‘Marked increase’ in people suffering with long Covid that has lasted for at least a year
There has been a “marked increase” in the number of people with self-reported long Covid that has lasted for at least a year, according to new UK figures.
Long Covid, also known as post-Covid syndrome, is used to describe the effects of the virus that continue for weeks or months beyond the initial illness.
Common long Covid symptoms include fatigue, shortness of breath, chest pain or tightness, problems with memory and concentration, insomnia, dizziness, joint pain, depression and anxiety, tinnitus and diarrhoea.
An estimated 1.0 million people in private households in the UK reported experiencing “long Covid” in the four weeks to May 2, according to the latest figures from the Office for National Statistics (ONS).
Of these people, an estimated 869,000 first had Covid-19 – or suspected they had Covid-19 – at least 12 weeks previously, while 376,000 first had the virus or suspected they had the virus at least one year ago.
Long Covid was estimated to be adversely affecting the day-to-day activities of 650,000 people, with 192,000 reporting that their ability to undertake day-to-day activities had been limited a lot.
On Friday, the ONS said: “Since March 2021, there has been a marked increase in the number of people with self-reported long Covid of at least a year in duration.”
Previous figures, covering the four weeks to March 6 2021, suggested that 70,000 people in private households in the UK had experienced symptoms of long Covid for at least 12 months.
These people would have been infected before March 6 2020, early in the pandemic and before the peak of the first wave of the virus.
The latest figures, for the four weeks to May 2, put the number at 376,000 and will include people infected during the peak of the first wave.
Prevalence of self-reported long Covid was greatest in people aged 35 to 69, females, those living in the most deprived areas, those working in health or social care, and those with another activity-limiting health condition or disability, the ONS found.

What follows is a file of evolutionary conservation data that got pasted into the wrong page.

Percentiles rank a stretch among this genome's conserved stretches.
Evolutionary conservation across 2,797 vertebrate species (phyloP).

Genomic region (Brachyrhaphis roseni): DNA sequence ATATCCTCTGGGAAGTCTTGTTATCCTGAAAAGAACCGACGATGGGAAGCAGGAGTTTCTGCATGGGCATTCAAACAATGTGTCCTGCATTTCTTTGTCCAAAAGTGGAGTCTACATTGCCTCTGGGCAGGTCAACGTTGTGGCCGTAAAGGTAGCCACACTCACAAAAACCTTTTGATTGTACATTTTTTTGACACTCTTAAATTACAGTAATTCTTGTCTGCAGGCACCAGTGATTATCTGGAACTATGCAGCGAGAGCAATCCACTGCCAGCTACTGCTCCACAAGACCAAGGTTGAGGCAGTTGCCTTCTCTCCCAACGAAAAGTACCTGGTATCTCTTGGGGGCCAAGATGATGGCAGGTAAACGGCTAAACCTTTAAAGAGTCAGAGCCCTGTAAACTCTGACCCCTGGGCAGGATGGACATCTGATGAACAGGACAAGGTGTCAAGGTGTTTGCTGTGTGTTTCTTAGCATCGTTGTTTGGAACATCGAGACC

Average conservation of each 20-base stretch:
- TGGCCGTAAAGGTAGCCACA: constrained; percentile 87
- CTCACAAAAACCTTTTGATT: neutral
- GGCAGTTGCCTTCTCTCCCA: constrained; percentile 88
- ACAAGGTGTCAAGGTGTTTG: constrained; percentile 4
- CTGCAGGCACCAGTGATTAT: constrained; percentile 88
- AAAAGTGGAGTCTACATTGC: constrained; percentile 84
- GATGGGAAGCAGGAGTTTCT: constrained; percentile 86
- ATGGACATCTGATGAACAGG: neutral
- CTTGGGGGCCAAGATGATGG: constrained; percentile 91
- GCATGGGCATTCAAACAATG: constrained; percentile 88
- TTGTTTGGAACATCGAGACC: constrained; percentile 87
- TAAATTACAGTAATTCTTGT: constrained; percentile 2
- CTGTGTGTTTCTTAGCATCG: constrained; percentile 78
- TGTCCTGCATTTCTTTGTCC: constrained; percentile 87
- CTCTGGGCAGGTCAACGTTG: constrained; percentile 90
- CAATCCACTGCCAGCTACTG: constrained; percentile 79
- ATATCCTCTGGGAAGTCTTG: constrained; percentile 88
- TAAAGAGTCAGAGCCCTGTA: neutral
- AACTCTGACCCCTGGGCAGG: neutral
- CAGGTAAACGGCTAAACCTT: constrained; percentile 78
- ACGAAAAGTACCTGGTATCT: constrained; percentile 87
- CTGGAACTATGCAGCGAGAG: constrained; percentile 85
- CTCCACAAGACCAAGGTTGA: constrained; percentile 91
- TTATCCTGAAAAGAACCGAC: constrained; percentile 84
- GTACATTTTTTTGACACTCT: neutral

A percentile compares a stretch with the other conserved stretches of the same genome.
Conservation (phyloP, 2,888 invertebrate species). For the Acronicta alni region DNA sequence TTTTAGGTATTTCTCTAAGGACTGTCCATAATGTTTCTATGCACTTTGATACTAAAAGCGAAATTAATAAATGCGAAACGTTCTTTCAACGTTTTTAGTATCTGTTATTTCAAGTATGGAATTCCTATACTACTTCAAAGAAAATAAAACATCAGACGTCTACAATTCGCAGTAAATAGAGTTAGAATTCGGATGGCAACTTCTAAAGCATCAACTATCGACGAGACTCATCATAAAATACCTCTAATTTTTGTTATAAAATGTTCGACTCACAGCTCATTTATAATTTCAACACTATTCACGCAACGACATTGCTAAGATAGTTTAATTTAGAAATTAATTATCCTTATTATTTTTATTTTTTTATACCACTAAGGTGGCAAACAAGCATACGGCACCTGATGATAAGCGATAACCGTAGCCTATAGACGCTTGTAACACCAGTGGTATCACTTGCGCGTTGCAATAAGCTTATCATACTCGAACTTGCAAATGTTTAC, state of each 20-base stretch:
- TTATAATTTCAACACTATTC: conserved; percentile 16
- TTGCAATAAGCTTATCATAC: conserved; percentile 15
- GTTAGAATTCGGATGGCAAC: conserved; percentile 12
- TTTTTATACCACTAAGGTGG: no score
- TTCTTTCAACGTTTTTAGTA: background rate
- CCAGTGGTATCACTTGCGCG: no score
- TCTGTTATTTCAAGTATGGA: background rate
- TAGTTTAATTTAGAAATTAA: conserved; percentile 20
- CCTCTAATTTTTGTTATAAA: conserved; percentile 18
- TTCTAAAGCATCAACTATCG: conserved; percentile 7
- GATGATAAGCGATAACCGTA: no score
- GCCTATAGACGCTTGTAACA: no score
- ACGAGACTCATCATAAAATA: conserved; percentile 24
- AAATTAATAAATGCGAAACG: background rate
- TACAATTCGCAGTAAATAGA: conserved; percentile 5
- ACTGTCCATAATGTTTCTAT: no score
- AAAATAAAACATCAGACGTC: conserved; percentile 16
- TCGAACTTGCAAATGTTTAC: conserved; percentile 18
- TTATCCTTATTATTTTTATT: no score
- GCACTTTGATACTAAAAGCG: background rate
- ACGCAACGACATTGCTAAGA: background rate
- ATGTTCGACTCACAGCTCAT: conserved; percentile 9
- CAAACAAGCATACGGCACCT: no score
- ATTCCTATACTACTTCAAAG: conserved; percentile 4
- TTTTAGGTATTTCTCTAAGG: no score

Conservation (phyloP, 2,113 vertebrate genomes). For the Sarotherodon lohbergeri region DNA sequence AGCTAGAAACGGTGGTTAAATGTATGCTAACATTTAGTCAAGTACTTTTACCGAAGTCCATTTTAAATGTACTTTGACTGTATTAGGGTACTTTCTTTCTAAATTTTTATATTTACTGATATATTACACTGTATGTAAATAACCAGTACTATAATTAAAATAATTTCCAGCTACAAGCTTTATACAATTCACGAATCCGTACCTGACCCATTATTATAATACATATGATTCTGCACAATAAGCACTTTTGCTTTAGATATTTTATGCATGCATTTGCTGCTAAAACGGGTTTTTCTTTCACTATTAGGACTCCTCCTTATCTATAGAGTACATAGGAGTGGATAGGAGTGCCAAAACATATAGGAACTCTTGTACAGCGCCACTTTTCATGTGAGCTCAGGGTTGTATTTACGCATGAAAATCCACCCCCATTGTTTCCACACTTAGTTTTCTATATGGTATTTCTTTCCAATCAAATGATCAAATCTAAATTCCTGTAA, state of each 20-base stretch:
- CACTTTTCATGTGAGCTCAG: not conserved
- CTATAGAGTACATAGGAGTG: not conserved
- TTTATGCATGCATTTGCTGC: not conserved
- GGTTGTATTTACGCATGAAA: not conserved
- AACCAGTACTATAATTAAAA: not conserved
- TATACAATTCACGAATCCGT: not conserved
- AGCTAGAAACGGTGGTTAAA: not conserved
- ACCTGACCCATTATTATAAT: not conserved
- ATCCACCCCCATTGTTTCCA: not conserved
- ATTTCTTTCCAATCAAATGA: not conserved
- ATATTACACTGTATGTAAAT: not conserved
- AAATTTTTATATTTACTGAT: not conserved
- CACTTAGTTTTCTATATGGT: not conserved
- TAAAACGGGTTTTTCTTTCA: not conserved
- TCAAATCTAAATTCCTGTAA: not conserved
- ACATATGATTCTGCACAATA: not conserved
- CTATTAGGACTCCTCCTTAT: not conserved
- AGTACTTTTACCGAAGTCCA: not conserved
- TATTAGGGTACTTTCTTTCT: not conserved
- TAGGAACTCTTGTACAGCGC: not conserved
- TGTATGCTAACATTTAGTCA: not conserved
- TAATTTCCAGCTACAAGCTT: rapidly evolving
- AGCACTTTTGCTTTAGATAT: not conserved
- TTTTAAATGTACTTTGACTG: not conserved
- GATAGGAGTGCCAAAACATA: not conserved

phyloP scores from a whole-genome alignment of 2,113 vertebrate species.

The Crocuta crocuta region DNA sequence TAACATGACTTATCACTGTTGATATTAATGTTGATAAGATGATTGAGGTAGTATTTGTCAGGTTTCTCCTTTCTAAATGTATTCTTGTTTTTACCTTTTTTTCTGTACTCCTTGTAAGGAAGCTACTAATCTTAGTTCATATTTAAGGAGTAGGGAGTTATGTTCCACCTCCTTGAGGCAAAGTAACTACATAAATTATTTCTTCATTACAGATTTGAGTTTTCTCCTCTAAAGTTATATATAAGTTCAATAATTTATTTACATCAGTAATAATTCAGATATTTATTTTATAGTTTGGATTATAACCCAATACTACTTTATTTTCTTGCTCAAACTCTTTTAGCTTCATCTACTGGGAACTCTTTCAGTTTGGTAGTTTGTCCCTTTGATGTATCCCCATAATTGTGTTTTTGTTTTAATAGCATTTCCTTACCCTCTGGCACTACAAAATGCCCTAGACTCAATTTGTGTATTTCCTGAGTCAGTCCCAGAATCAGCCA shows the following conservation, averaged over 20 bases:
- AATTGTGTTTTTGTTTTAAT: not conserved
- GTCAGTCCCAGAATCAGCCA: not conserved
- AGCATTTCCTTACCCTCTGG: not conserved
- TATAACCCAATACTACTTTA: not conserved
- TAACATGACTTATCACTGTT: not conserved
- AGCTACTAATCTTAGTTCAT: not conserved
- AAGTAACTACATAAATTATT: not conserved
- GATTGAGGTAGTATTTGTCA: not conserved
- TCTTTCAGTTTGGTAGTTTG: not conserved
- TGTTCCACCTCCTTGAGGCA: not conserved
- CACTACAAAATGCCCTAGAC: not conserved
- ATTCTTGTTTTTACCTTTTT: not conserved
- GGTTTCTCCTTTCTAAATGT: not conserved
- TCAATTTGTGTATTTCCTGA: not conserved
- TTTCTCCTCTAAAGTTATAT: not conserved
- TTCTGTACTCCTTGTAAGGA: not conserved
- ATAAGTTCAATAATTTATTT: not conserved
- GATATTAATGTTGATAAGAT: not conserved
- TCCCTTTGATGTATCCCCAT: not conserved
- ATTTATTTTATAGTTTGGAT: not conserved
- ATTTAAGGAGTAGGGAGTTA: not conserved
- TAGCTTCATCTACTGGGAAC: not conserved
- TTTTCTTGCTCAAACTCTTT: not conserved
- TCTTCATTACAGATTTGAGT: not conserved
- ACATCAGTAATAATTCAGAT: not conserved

Fatigue (weakness or tiredness) was the most common symptom reported as part of individuals’ experience of long Covid up until May 2 (547,000 out of 1.0 million people), followed by shortness of breath (405,000), muscle ache (313,000) and difficulty concentrating (285,000).
Layla Moran (pictured), who chairs the APPG on coronavirus, said: “These figures should serve as a wake-up call to ministers that they must urgently fix the postcode lottery of care facing those with long Covid.
“Hundreds of thousands of people around the country are struggling with the debilitating impact of this condition yet are still not receiving the care they need.
“Our research has found that long Covid patients are waiting over 100 days for treatment while in some areas the clinics promised by the Government have been delayed.
“The Government must take steps to alleviate the suffering faced by those with this cruel disease and factor in the risks posed by long Covid as restrictions are eased.”
Jo Bibby, director of health at the Health Foundation, said: “Whilst research into this issue is ongoing, our Covid-19 Impact Inquiry has found that long Covid can limit many aspects of day-to-day life, such as the ability to work or undertake caring responsibilities, which contributes to heavy feelings of loss, guilt and stigma among those affected.
“Disruption to employment and education may also lead to widening health inequalities.
“It is crucial that that we continue to deepen our understanding of long Covid and its unequal impact on individuals and society, to ensure that the Government implements policies that protect the nation’s health.”
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